These messages need to go to all women in the territory, young and old, because breast cancer affects our mothers, our friends, our sisters, our daughters.

Today we recognize those who carry the message and, more importantly, we honour those who fight the battle daily, those who survive and those who haven’t.

Thank you very much, Mr. Speaker.


Mr. McRobb:   I rise on behalf of the official opposition in tribute to Breast Cancer Awareness Month, October. Among Canadian women, the most common type of cancer is breast cancer. One in nine women in Canada is expected to develop breast cancer during her lifetime and the risk is increasing. Four hundred and fifteen women are diagnosed with breast cancer every week — an estimated 21,600 Canadian women every year. One quarter of them will die from it.


Rates in the United States are even greater, where one in seven women is expected to develop the disease.

Breast cancer is not restricted to women, however. In Canada, it’s expected that 150 men will be diagnosed with breast cancer this year and 45 of them will die from it.

As with all cancers, early detection and treatment are keys to remaining healthy. Breast self-examination helps a woman to learn what is normal and will indicate changes. Mammography and clinical examinations screen for the disease.

Mr. Speaker, women suffering from breast cancer often wondered why they had been struck with the disease. Thus far, scientists have been able to explain less than half the risks for breast cancer. Unknown causes are at work. If we know the cause, it’s much simpler to prevent it.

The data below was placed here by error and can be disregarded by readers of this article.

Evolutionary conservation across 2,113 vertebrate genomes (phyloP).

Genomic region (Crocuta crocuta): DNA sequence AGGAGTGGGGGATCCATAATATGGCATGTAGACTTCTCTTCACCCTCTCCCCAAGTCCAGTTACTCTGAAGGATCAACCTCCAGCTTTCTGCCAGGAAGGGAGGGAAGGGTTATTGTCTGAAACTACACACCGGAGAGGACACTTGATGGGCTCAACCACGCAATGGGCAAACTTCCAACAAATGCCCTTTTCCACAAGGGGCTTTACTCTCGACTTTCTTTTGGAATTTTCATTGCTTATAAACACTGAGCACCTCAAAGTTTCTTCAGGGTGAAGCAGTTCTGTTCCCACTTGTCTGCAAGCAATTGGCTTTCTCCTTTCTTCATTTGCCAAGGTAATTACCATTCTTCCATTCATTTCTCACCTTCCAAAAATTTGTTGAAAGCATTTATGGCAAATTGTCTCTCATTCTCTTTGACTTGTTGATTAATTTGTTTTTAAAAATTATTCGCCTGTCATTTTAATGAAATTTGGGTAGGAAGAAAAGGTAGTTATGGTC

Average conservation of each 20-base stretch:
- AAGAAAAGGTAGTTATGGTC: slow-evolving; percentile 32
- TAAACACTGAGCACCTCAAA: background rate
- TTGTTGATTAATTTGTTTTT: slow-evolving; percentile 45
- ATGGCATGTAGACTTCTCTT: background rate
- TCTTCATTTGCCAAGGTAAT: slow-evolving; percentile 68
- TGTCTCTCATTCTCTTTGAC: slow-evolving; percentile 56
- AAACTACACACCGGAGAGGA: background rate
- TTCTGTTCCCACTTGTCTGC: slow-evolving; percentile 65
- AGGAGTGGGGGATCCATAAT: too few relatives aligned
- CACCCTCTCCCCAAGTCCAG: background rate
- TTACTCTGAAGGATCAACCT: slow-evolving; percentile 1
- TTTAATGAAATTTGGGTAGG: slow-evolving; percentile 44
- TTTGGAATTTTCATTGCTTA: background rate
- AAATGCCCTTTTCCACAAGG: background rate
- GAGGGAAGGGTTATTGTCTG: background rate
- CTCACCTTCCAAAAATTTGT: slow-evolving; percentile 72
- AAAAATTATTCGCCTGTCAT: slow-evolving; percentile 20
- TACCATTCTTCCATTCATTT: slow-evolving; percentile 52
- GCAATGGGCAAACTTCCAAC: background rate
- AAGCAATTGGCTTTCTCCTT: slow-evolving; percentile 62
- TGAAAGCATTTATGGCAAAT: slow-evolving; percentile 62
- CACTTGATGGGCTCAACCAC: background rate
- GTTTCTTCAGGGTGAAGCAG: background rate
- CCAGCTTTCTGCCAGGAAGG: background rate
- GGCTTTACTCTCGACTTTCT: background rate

Breast cancer research is focused heavily on treatment and there is little investment in prevention. However, one of the areas of research that is proving worthwhile is strong laboratory evidence to link chemicals with breast carcinogens. Many of these chemicals are common. They are found in grilled and smoked foods, tobacco smoke, air pollution from automobile exhaust, furniture finishes, dyes, solvents, detergents and cosmetics.

One of the research centres that places a priority on the link between the environment and cancer is the Silent Spring Institute in the United States. It is named after Rachel Carson, whose book, Silent Spring, is credited with initiating the modern environmental movement. Her book warned about the impacts from some of the 70,000 synthetic chemicals that have been developed since the 1940s.